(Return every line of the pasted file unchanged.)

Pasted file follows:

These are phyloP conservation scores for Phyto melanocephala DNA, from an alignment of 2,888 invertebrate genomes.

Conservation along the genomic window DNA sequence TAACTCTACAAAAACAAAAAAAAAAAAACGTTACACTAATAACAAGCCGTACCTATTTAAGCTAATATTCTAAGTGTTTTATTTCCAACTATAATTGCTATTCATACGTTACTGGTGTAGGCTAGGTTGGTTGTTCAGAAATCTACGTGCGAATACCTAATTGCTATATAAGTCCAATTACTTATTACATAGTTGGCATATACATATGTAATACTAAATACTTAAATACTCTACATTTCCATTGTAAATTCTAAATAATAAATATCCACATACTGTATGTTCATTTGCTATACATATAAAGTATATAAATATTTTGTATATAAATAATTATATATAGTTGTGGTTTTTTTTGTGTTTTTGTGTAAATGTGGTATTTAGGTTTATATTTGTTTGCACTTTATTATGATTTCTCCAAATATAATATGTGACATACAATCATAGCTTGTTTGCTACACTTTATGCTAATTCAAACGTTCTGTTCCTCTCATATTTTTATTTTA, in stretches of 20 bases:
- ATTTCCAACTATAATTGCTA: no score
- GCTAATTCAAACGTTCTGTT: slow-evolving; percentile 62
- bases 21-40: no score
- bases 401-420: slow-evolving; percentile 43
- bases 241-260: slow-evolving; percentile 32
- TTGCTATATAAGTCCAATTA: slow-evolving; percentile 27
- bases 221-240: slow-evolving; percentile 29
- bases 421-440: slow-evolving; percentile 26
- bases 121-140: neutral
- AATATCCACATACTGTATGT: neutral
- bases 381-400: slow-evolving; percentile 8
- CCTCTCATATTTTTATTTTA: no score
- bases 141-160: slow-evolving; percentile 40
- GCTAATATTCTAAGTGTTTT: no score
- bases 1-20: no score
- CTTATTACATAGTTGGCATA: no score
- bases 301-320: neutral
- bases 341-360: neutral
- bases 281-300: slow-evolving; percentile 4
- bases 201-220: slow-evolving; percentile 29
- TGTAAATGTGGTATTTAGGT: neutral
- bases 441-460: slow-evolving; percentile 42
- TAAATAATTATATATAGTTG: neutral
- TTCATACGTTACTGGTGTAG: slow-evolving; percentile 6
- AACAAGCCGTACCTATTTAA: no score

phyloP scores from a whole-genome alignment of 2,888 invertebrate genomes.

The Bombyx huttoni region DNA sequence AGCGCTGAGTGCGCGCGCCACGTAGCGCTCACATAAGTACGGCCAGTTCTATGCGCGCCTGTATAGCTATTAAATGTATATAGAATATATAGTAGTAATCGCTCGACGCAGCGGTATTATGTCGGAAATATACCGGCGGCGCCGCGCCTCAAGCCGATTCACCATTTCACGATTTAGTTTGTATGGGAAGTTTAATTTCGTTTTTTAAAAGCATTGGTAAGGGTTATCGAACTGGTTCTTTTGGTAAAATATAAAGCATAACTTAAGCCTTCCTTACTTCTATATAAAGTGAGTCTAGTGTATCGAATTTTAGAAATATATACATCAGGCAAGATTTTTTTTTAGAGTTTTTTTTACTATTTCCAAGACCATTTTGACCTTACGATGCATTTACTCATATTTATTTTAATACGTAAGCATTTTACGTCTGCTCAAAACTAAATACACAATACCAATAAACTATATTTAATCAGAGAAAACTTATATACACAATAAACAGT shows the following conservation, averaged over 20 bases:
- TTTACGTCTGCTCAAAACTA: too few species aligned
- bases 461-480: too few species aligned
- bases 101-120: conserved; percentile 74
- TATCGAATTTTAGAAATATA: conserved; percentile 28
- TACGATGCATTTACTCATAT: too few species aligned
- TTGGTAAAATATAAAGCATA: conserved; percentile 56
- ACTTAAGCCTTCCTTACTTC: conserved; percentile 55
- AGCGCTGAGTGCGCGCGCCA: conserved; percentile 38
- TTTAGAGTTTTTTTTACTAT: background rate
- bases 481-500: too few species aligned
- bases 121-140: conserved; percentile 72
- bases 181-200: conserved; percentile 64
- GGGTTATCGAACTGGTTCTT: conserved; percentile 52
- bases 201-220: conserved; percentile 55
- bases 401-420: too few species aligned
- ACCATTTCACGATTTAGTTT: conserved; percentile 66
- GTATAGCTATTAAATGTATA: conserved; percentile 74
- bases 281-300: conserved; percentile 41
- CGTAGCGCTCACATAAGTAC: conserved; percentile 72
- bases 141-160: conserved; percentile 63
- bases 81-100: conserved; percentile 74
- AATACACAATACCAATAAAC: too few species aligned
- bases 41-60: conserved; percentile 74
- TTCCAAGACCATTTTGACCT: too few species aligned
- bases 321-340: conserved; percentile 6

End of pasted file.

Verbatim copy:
These are phyloP conservation scores for Phyto melanocephala DNA, from an alignment of 2,888 invertebrate genomes.

Conservation along the genomic window DNA sequence TAACTCTACAAAAACAAAAAAAAAAAAACGTTACACTAATAACAAGCCGTACCTATTTAAGCTAATATTCTAAGTGTTTTATTTCCAACTATAATTGCTATTCATACGTTACTGGTGTAGGCTAGGTTGGTTGTTCAGAAATCTACGTGCGAATACCTAATTGCTATATAAGTCCAATTACTTATTACATAGTTGGCATATACATATGTAATACTAAATACTTAAATACTCTACATTTCCATTGTAAATTCTAAATAATAAATATCCACATACTGTATGTTCATTTGCTATACATATAAAGTATATAAATATTTTGTATATAAATAATTATATATAGTTGTGGTTTTTTTTGTGTTTTTGTGTAAATGTGGTATTTAGGTTTATATTTGTTTGCACTTTATTATGATTTCTCCAAATATAATATGTGACATACAATCATAGCTTGTTTGCTACACTTTATGCTAATTCAAACGTTCTGTTCCTCTCATATTTTTATTTTA, in stretches of 20 bases:
- ATTTCCAACTATAATTGCTA: no score
- GCTAATTCAAACGTTCTGTT: slow-evolving; percentile 62
- bases 21-40: no score
- bases 401-420: slow-evolving; percentile 43
- bases 241-260: slow-evolving; percentile 32
- TTGCTATATAAGTCCAATTA: slow-evolving; percentile 27
- bases 221-240: slow-evolving; percentile 29
- bases 421-440: slow-evolving; percentile 26
- bases 121-140: neutral
- AATATCCACATACTGTATGT: neutral
- bases 381-400: slow-evolving; percentile 8
- CCTCTCATATTTTTATTTTA: no score
- bases 141-160: slow-evolving; percentile 40
- GCTAATATTCTAAGTGTTTT: no score
- bases 1-20: no score
- CTTATTACATAGTTGGCATA: no score
- bases 301-320: neutral
- bases 341-360: neutral
- bases 281-300: slow-evolving; percentile 4
- bases 201-220: slow-evolving; percentile 29
- TGTAAATGTGGTATTTAGGT: neutral
- bases 441-460: slow-evolving; percentile 42
- TAAATAATTATATATAGTTG: neutral
- TTCATACGTTACTGGTGTAG: slow-evolving; percentile 6
- AACAAGCCGTACCTATTTAA: no score

phyloP scores from a whole-genome alignment of 2,888 invertebrate genomes.

The Bombyx huttoni region DNA sequence AGCGCTGAGTGCGCGCGCCACGTAGCGCTCACATAAGTACGGCCAGTTCTATGCGCGCCTGTATAGCTATTAAATGTATATAGAATATATAGTAGTAATCGCTCGACGCAGCGGTATTATGTCGGAAATATACCGGCGGCGCCGCGCCTCAAGCCGATTCACCATTTCACGATTTAGTTTGTATGGGAAGTTTAATTTCGTTTTTTAAAAGCATTGGTAAGGGTTATCGAACTGGTTCTTTTGGTAAAATATAAAGCATAACTTAAGCCTTCCTTACTTCTATATAAAGTGAGTCTAGTGTATCGAATTTTAGAAATATATACATCAGGCAAGATTTTTTTTTAGAGTTTTTTTTACTATTTCCAAGACCATTTTGACCTTACGATGCATTTACTCATATTTATTTTAATACGTAAGCATTTTACGTCTGCTCAAAACTAAATACACAATACCAATAAACTATATTTAATCAGAGAAAACTTATATACACAATAAACAGT shows the following conservation, averaged over 20 bases:
- TTTACGTCTGCTCAAAACTA: too few species aligned
- bases 461-480: too few species aligned
- bases 101-120: conserved; percentile 74
- TATCGAATTTTAGAAATATA: conserved; percentile 28
- TACGATGCATTTACTCATAT: too few species aligned
- TTGGTAAAATATAAAGCATA: conserved; percentile 56
- ACTTAAGCCTTCCTTACTTC: conserved; percentile 55
- AGCGCTGAGTGCGCGCGCCA: conserved; percentile 38
- TTTAGAGTTTTTTTTACTAT: background rate
- bases 481-500: too few species aligned
- bases 121-140: conserved; percentile 72
- bases 181-200: conserved; percentile 64
- GGGTTATCGAACTGGTTCTT: conserved; percentile 52
- bases 201-220: conserved; percentile 55
- bases 401-420: too few species aligned
- ACCATTTCACGATTTAGTTT: conserved; percentile 66
- GTATAGCTATTAAATGTATA: conserved; percentile 74
- bases 281-300: conserved; percentile 41
- CGTAGCGCTCACATAAGTAC: conserved; percentile 72
- bases 141-160: conserved; percentile 63
- bases 81-100: conserved; percentile 74
- AATACACAATACCAATAAAC: too few species aligned
- bases 41-60: conserved; percentile 74
- TTCCAAGACCATTTTGACCT: too few species aligned
- bases 321-340: conserved; percentile 6